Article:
The Curbsiders podcast

#144 NephMadness: Inpatient Hypertension

March 18, 2019 | By

“As needed” Hypertension Treatment and Peri-operative ACE-inhibitors

Inpatient hypertension is tricky. What’s the best way to answer those overnight nursing phone calls for elevated blood pressures? What’s the role of treating hypertensive urgency in the hospital? Plus, Our nephrology experts put a new issue on the generalist’s radar: are ACE-inhibitors dangerous to give (or hold) during an operation? This NephMadness 2019 episode, features special guests Dr. Pascale Khairallah (@Khairallah_P), Dr. Charlie Wray (@WrayCharles) and Dr. Joel Topf (@kidneyboy) to better understand the role of anti-hypertensives in the inpatient setting and keep your blood pressure down on those overnight calls.

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Written and produced by: Justin Berk MD, MPH, MBA; Pascale Khairallah MD

Hosts: Matthew Watto MD, Paul Williams MD, Stuart Brigham MD

Edited by: Matthew Watto, MD

Guest:  Pascale Khairallah MD, Charlie Wray DO, Joel Topf MD


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Time Stamps

  • 00:00 Kidney Pun Contest with Hannah Abrams
  • 01:16 Disclaimer
  • 01:45 Sponsor – Become an ACP Member today!
  • 02:14 Intro and guest bios
  • 03:50 Picks of the weeks
  • 06:00 Sponsor – Become an ACP Member today!
  • 07:20 Case of acute severe hypertension; Does hypertensive urgency exist? Should we treat it?
  • 26:40 Case of perioperative medicine. Should we hold the ace inhibitor? Is there evidence to guide us?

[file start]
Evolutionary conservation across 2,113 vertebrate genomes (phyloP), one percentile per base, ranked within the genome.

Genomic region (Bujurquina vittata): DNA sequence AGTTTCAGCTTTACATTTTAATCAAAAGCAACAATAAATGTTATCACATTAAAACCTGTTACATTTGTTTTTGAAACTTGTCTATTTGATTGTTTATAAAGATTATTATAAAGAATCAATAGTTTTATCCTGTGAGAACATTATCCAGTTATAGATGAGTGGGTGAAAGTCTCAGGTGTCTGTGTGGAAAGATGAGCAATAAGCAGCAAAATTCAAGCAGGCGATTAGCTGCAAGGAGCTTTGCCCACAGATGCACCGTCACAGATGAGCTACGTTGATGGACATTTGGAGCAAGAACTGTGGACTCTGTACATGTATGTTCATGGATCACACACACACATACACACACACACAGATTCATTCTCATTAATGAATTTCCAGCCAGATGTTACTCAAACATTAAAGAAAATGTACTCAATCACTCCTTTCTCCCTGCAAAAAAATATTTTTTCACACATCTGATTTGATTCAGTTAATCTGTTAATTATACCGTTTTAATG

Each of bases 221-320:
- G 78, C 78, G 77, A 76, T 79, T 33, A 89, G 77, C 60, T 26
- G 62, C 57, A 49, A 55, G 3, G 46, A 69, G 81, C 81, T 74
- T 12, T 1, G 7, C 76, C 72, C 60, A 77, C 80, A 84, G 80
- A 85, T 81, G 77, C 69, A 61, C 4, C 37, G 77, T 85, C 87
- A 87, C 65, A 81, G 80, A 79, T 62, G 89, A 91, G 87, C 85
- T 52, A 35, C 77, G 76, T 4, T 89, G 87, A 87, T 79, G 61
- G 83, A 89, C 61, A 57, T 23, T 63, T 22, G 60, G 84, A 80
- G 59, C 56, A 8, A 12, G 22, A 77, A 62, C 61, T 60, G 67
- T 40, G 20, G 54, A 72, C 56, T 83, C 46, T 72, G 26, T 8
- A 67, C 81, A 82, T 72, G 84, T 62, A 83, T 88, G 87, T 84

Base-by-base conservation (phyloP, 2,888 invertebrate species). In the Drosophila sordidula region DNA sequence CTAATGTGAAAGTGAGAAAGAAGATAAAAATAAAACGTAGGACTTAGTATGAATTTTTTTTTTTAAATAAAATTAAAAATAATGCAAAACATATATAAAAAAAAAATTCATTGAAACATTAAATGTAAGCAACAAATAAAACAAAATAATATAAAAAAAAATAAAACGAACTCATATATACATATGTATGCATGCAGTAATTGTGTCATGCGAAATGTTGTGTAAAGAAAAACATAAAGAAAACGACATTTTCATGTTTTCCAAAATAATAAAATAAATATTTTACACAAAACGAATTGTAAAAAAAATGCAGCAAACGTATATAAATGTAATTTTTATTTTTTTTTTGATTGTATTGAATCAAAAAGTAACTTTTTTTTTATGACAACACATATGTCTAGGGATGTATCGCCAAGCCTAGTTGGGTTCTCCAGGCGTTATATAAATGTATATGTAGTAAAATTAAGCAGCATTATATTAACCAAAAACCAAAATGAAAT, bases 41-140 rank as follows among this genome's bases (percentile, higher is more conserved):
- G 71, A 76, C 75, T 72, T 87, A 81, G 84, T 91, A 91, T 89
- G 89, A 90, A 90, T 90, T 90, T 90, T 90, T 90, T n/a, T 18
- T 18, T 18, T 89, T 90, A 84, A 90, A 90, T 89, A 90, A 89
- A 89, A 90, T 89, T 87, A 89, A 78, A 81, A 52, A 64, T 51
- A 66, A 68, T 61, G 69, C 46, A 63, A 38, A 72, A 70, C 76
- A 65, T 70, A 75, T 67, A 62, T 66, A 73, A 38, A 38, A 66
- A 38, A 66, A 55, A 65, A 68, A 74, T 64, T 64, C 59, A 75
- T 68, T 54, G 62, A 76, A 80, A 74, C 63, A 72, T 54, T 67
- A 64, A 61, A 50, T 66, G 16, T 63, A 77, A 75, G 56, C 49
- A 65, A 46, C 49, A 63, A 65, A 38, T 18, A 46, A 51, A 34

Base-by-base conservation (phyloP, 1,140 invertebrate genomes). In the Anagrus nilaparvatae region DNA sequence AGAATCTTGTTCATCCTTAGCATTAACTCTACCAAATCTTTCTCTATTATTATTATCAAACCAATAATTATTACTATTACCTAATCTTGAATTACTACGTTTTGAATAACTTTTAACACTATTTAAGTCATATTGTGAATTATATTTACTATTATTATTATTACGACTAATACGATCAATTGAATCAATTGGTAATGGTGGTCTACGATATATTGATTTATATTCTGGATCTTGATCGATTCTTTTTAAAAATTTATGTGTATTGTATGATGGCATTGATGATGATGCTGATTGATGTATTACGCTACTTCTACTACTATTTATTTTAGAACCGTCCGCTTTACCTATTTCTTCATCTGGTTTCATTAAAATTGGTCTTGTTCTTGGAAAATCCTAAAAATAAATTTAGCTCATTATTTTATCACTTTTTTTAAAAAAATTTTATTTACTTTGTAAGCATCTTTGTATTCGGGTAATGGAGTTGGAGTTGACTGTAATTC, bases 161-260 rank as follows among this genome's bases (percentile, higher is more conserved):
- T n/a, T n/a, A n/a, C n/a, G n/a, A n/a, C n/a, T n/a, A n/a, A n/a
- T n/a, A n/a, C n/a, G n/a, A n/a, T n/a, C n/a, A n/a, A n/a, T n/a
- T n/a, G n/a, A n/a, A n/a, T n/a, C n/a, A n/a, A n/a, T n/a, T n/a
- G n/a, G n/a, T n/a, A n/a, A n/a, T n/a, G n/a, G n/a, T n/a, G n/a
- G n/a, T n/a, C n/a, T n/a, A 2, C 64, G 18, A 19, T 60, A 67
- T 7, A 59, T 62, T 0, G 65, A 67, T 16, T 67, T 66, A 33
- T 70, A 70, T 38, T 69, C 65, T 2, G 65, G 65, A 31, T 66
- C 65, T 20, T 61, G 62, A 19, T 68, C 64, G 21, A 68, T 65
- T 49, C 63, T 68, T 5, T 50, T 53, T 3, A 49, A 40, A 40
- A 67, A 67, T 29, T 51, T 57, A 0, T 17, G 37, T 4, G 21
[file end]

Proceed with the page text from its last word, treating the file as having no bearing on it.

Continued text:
• 35:02 Take home points
  • 36:54 Everyone picks their NephMadness winners for the hospital medicine region
  • 43:13 Outro

Inpatient Hypertension Pearls

PRN Hydralazine and Perioperative ACE inhibitors

The use of acute antihypertensive agents for hypertensive urgency is a virtually evidence free zone.

Very elevated blood pressures should be evaluated for hypertensive emergency (i.e. end-organ damage).

Per 2017 ACC/AHA guidelines, do not refer hypertensive urgency to the ED. Do not admit hypertensive urgency to hospital. Do not treat hypertensive urgency with IV medications.

IV Hydralazine can have variable response: there is a wide range of effect and 8% of doses are associated with adverse events.

Investigate the cause of inpatient hypertension: anxiety, pain, medication adherence, etc.

Though there is no need to treat asymptomatic hypertension acutely, don’t forget the benefits of chronic hypertension management.

There may be benefits when withholding ACE-inhibitors or ARBs before surgery. Guidelines are split with their recommendations [2014 ACC/AHA; Canadian Cardiovascular Society 2017].

Ep #144 Inpatient Hypertension